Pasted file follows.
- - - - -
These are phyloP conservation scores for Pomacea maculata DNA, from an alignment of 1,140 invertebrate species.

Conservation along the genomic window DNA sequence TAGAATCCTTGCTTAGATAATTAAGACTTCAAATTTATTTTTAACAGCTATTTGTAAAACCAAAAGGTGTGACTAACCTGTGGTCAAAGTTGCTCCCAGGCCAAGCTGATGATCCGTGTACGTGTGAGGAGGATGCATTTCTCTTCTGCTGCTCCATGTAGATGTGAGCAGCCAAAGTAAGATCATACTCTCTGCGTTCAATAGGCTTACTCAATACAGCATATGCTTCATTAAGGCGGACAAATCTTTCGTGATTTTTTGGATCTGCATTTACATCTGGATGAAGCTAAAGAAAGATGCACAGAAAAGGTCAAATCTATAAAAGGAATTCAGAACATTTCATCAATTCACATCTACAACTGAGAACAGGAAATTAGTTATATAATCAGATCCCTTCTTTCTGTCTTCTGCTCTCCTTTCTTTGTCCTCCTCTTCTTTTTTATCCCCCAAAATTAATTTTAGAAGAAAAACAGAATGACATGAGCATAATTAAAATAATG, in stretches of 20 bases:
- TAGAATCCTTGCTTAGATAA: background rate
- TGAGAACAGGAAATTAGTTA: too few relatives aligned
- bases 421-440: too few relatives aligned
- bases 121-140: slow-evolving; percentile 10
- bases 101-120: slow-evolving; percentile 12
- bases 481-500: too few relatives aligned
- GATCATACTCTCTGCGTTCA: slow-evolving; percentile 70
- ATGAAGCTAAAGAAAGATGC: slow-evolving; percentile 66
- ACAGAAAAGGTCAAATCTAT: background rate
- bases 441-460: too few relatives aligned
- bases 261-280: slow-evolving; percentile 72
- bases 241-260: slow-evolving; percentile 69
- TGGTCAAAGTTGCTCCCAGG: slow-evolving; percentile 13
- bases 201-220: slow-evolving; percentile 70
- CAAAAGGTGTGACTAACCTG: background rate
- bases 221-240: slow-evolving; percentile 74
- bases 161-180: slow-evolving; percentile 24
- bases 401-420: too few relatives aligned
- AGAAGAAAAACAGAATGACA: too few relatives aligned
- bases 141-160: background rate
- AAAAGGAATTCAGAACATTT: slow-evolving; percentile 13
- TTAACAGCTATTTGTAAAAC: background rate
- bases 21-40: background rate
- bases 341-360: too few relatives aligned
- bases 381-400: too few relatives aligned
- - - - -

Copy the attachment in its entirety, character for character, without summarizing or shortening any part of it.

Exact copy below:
These are phyloP conservation scores for Pomacea maculata DNA, from an alignment of 1,140 invertebrate species.

Conservation along the genomic window DNA sequence TAGAATCCTTGCTTAGATAATTAAGACTTCAAATTTATTTTTAACAGCTATTTGTAAAACCAAAAGGTGTGACTAACCTGTGGTCAAAGTTGCTCCCAGGCCAAGCTGATGATCCGTGTACGTGTGAGGAGGATGCATTTCTCTTCTGCTGCTCCATGTAGATGTGAGCAGCCAAAGTAAGATCATACTCTCTGCGTTCAATAGGCTTACTCAATACAGCATATGCTTCATTAAGGCGGACAAATCTTTCGTGATTTTTTGGATCTGCATTTACATCTGGATGAAGCTAAAGAAAGATGCACAGAAAAGGTCAAATCTATAAAAGGAATTCAGAACATTTCATCAATTCACATCTACAACTGAGAACAGGAAATTAGTTATATAATCAGATCCCTTCTTTCTGTCTTCTGCTCTCCTTTCTTTGTCCTCCTCTTCTTTTTTATCCCCCAAAATTAATTTTAGAAGAAAAACAGAATGACATGAGCATAATTAAAATAATG, in stretches of 20 bases:
- TAGAATCCTTGCTTAGATAA: background rate
- TGAGAACAGGAAATTAGTTA: too few relatives aligned
- bases 421-440: too few relatives aligned
- bases 121-140: slow-evolving; percentile 10
- bases 101-120: slow-evolving; percentile 12
- bases 481-500: too few relatives aligned
- GATCATACTCTCTGCGTTCA: slow-evolving; percentile 70
- ATGAAGCTAAAGAAAGATGC: slow-evolving; percentile 66
- ACAGAAAAGGTCAAATCTAT: background rate
- bases 441-460: too few relatives aligned
- bases 261-280: slow-evolving; percentile 72
- bases 241-260: slow-evolving; percentile 69
- TGGTCAAAGTTGCTCCCAGG: slow-evolving; percentile 13
- bases 201-220: slow-evolving; percentile 70
- CAAAAGGTGTGACTAACCTG: background rate
- bases 221-240: slow-evolving; percentile 74
- bases 161-180: slow-evolving; percentile 24
- bases 401-420: too few relatives aligned
- AGAAGAAAAACAGAATGACA: too few relatives aligned
- bases 141-160: background rate
- AAAAGGAATTCAGAACATTT: slow-evolving; percentile 13
- TTAACAGCTATTTGTAAAAC: background rate
- bases 21-40: background rate
- bases 341-360: too few relatives aligned
- bases 381-400: too few relatives aligned